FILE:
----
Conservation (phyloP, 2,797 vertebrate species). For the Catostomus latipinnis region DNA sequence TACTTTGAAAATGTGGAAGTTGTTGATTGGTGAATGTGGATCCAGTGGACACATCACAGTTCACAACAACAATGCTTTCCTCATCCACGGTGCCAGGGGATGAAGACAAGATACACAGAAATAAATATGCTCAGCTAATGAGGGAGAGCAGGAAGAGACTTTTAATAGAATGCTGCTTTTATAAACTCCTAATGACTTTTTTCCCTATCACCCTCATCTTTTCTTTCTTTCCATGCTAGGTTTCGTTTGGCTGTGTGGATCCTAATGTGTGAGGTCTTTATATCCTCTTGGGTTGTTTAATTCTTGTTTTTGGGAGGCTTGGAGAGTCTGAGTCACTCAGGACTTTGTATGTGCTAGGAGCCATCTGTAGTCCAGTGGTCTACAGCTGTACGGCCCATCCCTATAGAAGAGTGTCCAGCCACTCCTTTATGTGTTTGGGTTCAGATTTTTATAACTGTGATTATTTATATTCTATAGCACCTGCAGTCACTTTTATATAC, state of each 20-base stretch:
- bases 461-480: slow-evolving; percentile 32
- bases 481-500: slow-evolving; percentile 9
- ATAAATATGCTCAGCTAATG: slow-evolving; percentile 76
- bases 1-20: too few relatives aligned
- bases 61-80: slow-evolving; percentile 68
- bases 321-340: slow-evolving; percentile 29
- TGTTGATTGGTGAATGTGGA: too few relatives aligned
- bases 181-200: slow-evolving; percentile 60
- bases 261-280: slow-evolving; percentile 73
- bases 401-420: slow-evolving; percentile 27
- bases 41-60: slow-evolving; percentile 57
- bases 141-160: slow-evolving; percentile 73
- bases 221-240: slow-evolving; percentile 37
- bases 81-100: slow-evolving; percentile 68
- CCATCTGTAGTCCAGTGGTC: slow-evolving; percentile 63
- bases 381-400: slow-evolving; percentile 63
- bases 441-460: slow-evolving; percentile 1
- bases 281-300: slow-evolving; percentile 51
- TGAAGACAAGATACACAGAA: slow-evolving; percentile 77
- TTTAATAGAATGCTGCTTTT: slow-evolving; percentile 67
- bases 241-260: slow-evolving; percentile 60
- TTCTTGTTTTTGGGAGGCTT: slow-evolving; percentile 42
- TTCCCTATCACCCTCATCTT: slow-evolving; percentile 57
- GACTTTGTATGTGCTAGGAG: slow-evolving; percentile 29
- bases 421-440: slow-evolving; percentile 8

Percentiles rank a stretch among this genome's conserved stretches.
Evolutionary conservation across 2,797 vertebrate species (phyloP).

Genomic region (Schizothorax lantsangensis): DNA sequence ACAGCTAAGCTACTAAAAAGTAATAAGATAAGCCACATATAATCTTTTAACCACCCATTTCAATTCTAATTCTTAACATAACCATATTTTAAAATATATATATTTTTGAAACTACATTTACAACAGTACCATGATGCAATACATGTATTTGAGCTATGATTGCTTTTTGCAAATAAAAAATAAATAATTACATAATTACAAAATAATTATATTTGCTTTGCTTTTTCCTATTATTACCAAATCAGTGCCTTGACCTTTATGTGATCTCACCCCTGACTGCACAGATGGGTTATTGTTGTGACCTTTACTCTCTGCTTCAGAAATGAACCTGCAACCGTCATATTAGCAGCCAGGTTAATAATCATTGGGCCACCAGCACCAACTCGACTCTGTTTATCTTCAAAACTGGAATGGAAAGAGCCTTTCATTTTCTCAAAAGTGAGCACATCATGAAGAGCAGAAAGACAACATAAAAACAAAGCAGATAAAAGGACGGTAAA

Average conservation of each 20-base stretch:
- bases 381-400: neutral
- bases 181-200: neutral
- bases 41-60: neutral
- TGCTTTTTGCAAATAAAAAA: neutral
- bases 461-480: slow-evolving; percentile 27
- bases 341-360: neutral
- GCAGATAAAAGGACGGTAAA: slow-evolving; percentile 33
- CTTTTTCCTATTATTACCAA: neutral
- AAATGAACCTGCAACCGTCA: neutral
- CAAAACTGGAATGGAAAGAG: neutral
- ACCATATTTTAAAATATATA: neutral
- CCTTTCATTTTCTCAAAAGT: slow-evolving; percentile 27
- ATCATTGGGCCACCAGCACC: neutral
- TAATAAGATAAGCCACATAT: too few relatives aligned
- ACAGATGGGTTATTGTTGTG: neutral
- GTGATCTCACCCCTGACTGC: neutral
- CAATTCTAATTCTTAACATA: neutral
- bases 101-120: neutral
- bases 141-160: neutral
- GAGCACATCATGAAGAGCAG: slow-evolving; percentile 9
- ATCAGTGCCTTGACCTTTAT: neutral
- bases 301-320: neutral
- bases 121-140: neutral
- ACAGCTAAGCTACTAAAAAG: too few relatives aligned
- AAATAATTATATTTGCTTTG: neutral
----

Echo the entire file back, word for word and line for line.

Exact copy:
Conservation (phyloP, 2,797 vertebrate species). For the Catostomus latipinnis region DNA sequence TACTTTGAAAATGTGGAAGTTGTTGATTGGTGAATGTGGATCCAGTGGACACATCACAGTTCACAACAACAATGCTTTCCTCATCCACGGTGCCAGGGGATGAAGACAAGATACACAGAAATAAATATGCTCAGCTAATGAGGGAGAGCAGGAAGAGACTTTTAATAGAATGCTGCTTTTATAAACTCCTAATGACTTTTTTCCCTATCACCCTCATCTTTTCTTTCTTTCCATGCTAGGTTTCGTTTGGCTGTGTGGATCCTAATGTGTGAGGTCTTTATATCCTCTTGGGTTGTTTAATTCTTGTTTTTGGGAGGCTTGGAGAGTCTGAGTCACTCAGGACTTTGTATGTGCTAGGAGCCATCTGTAGTCCAGTGGTCTACAGCTGTACGGCCCATCCCTATAGAAGAGTGTCCAGCCACTCCTTTATGTGTTTGGGTTCAGATTTTTATAACTGTGATTATTTATATTCTATAGCACCTGCAGTCACTTTTATATAC, state of each 20-base stretch:
- bases 461-480: slow-evolving; percentile 32
- bases 481-500: slow-evolving; percentile 9
- ATAAATATGCTCAGCTAATG: slow-evolving; percentile 76
- bases 1-20: too few relatives aligned
- bases 61-80: slow-evolving; percentile 68
- bases 321-340: slow-evolving; percentile 29
- TGTTGATTGGTGAATGTGGA: too few relatives aligned
- bases 181-200: slow-evolving; percentile 60
- bases 261-280: slow-evolving; percentile 73
- bases 401-420: slow-evolving; percentile 27
- bases 41-60: slow-evolving; percentile 57
- bases 141-160: slow-evolving; percentile 73
- bases 221-240: slow-evolving; percentile 37
- bases 81-100: slow-evolving; percentile 68
- CCATCTGTAGTCCAGTGGTC: slow-evolving; percentile 63
- bases 381-400: slow-evolving; percentile 63
- bases 441-460: slow-evolving; percentile 1
- bases 281-300: slow-evolving; percentile 51
- TGAAGACAAGATACACAGAA: slow-evolving; percentile 77
- TTTAATAGAATGCTGCTTTT: slow-evolving; percentile 67
- bases 241-260: slow-evolving; percentile 60
- TTCTTGTTTTTGGGAGGCTT: slow-evolving; percentile 42
- TTCCCTATCACCCTCATCTT: slow-evolving; percentile 57
- GACTTTGTATGTGCTAGGAG: slow-evolving; percentile 29
- bases 421-440: slow-evolving; percentile 8

Percentiles rank a stretch among this genome's conserved stretches.
Evolutionary conservation across 2,797 vertebrate species (phyloP).

Genomic region (Schizothorax lantsangensis): DNA sequence ACAGCTAAGCTACTAAAAAGTAATAAGATAAGCCACATATAATCTTTTAACCACCCATTTCAATTCTAATTCTTAACATAACCATATTTTAAAATATATATATTTTTGAAACTACATTTACAACAGTACCATGATGCAATACATGTATTTGAGCTATGATTGCTTTTTGCAAATAAAAAATAAATAATTACATAATTACAAAATAATTATATTTGCTTTGCTTTTTCCTATTATTACCAAATCAGTGCCTTGACCTTTATGTGATCTCACCCCTGACTGCACAGATGGGTTATTGTTGTGACCTTTACTCTCTGCTTCAGAAATGAACCTGCAACCGTCATATTAGCAGCCAGGTTAATAATCATTGGGCCACCAGCACCAACTCGACTCTGTTTATCTTCAAAACTGGAATGGAAAGAGCCTTTCATTTTCTCAAAAGTGAGCACATCATGAAGAGCAGAAAGACAACATAAAAACAAAGCAGATAAAAGGACGGTAAA

Average conservation of each 20-base stretch:
- bases 381-400: neutral
- bases 181-200: neutral
- bases 41-60: neutral
- TGCTTTTTGCAAATAAAAAA: neutral
- bases 461-480: slow-evolving; percentile 27
- bases 341-360: neutral
- GCAGATAAAAGGACGGTAAA: slow-evolving; percentile 33
- CTTTTTCCTATTATTACCAA: neutral
- AAATGAACCTGCAACCGTCA: neutral
- CAAAACTGGAATGGAAAGAG: neutral
- ACCATATTTTAAAATATATA: neutral
- CCTTTCATTTTCTCAAAAGT: slow-evolving; percentile 27
- ATCATTGGGCCACCAGCACC: neutral
- TAATAAGATAAGCCACATAT: too few relatives aligned
- ACAGATGGGTTATTGTTGTG: neutral
- GTGATCTCACCCCTGACTGC: neutral
- CAATTCTAATTCTTAACATA: neutral
- bases 101-120: neutral
- bases 141-160: neutral
- GAGCACATCATGAAGAGCAG: slow-evolving; percentile 9
- ATCAGTGCCTTGACCTTTAT: neutral
- bases 301-320: neutral
- bases 121-140: neutral
- ACAGCTAAGCTACTAAAAAG: too few relatives aligned
- AAATAATTATATTTGCTTTG: neutral